But is it really new?

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I was showing a visitor some of the new improvements we have in SQL Server 2008 and when I started SQL Server Management Studio (SSMS), he said "oh, I thought you had something new." He expected to see a new user interface for SQL Server 2008.

 

I don’t blame him. Microsoft had one interface for SQL Server 7, a slightly different one for 2000, and yet another for 2005. In fact, the change from 2000-2005 was quite dramatic.

 

If you have downloaded any of the CTP’s for SQL Server 2008, then you already know that we have retained SSMS for this release. There are a couple of primary reasons for that. First, we felt that changing the interface yet again would just slow you down. You’ve spent a lot of time learning ssms, so it doesn’t help you if we change it - at least not just 3 years later!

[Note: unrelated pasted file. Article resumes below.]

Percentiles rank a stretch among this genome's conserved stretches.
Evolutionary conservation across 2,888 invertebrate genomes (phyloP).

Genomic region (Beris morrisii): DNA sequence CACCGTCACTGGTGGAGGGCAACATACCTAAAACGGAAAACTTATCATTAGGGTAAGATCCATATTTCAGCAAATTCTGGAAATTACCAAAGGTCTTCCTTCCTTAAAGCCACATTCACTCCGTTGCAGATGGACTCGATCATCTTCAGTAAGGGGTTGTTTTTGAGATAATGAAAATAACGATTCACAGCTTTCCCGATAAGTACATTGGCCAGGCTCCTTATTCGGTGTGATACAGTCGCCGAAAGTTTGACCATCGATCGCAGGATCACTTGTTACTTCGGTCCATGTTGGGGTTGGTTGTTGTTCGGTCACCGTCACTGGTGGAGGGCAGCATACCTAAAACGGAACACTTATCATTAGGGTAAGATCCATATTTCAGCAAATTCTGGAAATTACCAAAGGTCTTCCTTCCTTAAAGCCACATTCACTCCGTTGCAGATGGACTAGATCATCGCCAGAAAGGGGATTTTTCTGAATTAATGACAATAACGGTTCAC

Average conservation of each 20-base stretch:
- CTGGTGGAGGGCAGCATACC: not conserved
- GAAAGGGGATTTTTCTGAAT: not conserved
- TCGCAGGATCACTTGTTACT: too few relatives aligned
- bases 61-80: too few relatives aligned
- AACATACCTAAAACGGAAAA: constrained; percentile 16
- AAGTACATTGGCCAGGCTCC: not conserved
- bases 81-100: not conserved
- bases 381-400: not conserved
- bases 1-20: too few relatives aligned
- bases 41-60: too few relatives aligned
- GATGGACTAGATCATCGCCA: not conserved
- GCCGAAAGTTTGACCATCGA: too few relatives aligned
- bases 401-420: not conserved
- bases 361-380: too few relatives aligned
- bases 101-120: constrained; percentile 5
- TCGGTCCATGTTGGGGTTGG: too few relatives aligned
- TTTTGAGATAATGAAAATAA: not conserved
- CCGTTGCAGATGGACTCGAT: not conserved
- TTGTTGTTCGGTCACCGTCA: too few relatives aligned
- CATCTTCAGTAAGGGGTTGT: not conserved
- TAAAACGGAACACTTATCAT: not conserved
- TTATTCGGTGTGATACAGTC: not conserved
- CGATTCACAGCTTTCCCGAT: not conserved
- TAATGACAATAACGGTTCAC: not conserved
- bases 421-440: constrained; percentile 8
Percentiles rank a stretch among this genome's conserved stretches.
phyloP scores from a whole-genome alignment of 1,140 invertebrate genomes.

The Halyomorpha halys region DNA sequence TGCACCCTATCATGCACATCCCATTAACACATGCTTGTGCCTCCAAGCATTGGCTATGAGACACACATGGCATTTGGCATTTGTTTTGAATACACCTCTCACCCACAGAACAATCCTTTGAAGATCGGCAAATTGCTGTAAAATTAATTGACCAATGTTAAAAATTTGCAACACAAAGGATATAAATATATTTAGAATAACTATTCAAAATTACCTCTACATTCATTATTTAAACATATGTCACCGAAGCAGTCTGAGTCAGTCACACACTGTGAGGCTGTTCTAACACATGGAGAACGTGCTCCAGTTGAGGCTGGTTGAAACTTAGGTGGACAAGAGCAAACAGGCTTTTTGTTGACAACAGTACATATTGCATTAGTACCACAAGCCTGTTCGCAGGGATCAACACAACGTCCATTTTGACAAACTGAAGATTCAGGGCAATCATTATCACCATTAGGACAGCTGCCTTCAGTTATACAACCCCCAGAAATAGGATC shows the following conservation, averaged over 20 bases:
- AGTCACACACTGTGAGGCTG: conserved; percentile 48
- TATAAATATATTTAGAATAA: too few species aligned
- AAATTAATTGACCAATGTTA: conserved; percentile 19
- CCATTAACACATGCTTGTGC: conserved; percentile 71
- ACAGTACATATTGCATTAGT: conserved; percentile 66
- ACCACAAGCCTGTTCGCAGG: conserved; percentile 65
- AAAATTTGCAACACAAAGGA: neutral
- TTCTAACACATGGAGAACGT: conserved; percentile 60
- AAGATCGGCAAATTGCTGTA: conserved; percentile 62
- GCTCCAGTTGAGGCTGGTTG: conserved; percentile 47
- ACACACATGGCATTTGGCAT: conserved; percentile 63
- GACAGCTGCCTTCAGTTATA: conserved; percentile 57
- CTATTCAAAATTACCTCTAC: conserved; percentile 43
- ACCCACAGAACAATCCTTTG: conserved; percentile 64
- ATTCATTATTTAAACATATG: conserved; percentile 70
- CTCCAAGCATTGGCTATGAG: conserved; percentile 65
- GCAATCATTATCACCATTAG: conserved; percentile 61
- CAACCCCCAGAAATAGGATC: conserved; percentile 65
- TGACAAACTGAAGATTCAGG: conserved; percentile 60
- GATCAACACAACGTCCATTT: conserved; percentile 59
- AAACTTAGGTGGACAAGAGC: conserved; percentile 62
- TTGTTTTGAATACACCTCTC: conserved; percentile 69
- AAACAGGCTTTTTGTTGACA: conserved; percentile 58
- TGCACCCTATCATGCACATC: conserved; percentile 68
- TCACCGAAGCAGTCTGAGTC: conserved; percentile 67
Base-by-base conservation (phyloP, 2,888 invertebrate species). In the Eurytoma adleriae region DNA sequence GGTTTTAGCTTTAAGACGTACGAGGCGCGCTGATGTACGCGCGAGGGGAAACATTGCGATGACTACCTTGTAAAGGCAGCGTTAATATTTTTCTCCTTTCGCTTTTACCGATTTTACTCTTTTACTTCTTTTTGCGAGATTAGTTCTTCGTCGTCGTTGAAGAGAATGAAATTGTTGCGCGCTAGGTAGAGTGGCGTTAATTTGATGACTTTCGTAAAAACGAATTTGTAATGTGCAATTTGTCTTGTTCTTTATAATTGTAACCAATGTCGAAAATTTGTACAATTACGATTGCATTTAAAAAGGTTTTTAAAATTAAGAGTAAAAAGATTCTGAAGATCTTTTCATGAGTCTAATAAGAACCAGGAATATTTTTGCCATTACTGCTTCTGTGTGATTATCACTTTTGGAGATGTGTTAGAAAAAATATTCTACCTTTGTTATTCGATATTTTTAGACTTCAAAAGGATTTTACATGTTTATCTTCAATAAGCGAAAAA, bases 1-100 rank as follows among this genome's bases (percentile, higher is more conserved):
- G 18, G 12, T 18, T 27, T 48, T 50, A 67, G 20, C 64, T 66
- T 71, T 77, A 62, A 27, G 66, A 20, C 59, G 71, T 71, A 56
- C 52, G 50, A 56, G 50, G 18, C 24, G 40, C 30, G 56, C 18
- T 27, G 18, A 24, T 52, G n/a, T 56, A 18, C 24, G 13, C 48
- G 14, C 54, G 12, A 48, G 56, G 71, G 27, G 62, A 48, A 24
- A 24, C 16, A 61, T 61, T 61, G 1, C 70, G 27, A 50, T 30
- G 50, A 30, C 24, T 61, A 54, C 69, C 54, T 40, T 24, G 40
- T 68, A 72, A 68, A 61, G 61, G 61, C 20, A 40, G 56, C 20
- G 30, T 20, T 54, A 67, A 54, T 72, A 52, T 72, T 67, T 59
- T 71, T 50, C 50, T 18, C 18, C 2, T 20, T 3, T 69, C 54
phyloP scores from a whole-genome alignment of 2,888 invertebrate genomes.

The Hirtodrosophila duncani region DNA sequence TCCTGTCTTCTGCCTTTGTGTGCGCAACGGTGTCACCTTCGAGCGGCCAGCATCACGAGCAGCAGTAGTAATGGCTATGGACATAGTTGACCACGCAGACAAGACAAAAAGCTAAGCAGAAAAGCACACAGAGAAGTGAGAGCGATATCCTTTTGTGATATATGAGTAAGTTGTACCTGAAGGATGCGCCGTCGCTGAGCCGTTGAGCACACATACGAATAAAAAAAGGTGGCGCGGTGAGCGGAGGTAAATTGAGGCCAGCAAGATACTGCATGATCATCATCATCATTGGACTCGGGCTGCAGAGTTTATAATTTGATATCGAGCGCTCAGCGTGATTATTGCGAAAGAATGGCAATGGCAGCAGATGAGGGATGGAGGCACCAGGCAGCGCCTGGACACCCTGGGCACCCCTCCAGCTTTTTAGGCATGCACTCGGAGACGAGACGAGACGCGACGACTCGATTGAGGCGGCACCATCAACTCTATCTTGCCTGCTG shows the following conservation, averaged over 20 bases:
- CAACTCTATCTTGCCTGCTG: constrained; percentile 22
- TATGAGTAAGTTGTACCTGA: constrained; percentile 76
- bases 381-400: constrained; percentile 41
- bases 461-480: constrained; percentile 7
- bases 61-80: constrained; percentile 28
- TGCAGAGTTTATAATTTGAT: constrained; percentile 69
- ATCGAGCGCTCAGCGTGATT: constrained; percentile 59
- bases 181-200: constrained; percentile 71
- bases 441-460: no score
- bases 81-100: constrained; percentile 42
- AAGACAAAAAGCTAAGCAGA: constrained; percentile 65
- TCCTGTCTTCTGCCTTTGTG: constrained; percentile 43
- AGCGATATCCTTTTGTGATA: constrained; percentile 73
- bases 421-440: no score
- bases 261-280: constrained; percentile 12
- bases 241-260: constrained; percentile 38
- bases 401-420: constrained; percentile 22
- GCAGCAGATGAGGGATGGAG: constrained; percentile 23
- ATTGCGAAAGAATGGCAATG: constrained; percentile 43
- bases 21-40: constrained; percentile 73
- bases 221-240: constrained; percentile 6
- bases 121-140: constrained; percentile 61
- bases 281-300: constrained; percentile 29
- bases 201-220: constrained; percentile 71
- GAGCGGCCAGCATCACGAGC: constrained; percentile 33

The other reason is that ssms is working for you, at least from the data we’ve collected. Sure, there are things we want to tweak, and bags we need to fix, but those are the kinds of things we’ve been working on. Don’t get me wrong here - there are entire areas in SMS that we have changed and improved. Some of those are "under the covers" fixing things like speed and capacity. Other work is more visual, like the new activity monitor and the new object Explorer details panel, and object search. I have a list of these improvements here, so I invite you to check that out.

 

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  • Ha. This sort of reminds me of a story from a good friend who works for a certain technological government agency. He tells how a new administrator visited his department to look over a state-of-the-art supercomputer. "It's too quiet. And where are the flashing lights?" he asked.

    Some people are condemned to an existence of judging books by their covers...

    :{> Andy

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